Actually, I have found powwows a nice way to meet others in the same situation! I highly recommend them!


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Williamson  Identity Verified
United Kingdom
Local time: 10:51
Flemish to English
+ ...
I clicked "all the time". Nov 30, 2006

Who would dare to say "all the time" on a forum for translators? I clicked "all the time”. Don’t refer me to the shrink.
Reasons:
In the real world, it is no basis for a "real" career.
When you finish a translation school, you are well versed in languages and had a lot of this and that, but you are a specialist in "nothing".
The public does not understand translation and looks down on it.
All the hassle about whether or not a word is the right word.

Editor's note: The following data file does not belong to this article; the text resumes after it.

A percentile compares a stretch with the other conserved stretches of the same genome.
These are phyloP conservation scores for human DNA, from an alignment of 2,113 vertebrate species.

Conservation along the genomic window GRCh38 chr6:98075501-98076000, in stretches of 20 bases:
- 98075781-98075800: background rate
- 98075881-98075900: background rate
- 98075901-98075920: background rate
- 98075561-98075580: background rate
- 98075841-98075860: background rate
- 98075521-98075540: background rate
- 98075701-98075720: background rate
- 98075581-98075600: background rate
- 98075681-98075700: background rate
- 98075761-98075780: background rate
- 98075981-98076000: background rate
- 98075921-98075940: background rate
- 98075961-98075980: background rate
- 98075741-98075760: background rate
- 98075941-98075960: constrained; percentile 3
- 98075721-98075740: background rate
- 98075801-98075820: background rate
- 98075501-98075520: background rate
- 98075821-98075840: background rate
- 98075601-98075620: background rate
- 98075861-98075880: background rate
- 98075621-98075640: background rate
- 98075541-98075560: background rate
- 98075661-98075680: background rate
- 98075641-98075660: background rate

Looking for needles in haystacks without motivation to say that a translation is wrong and ask for a price reduction.
Payment terms: one of my acquaintances has been a freelance IT professional (VBA and Vb.net programming) for 10 years. He has always been paid on time i.e. after 30 days.
Trados required: Buy it and earn less or increase your rate. It is "professional" (?) to give a reduction for the use of CAT-tools.
The obsession with the native language only dogma, which I had never heard of before the advent of the Internet. Especially native speakers of English-both outsourcers and translators- are obsessed with it. It hinders further growth and language improvement.
I am middle-aged. So enthusiasm has worn off.
When I was in my early thirties, through a perk at a multinational of packages, I discovered that my passion was flying. Now I am too old for that. Hence, I can only try to assimilate an I.T.-package like Dreamweaver and add a service to alternate with translation.



[Edited at 2006-11-30 07:55]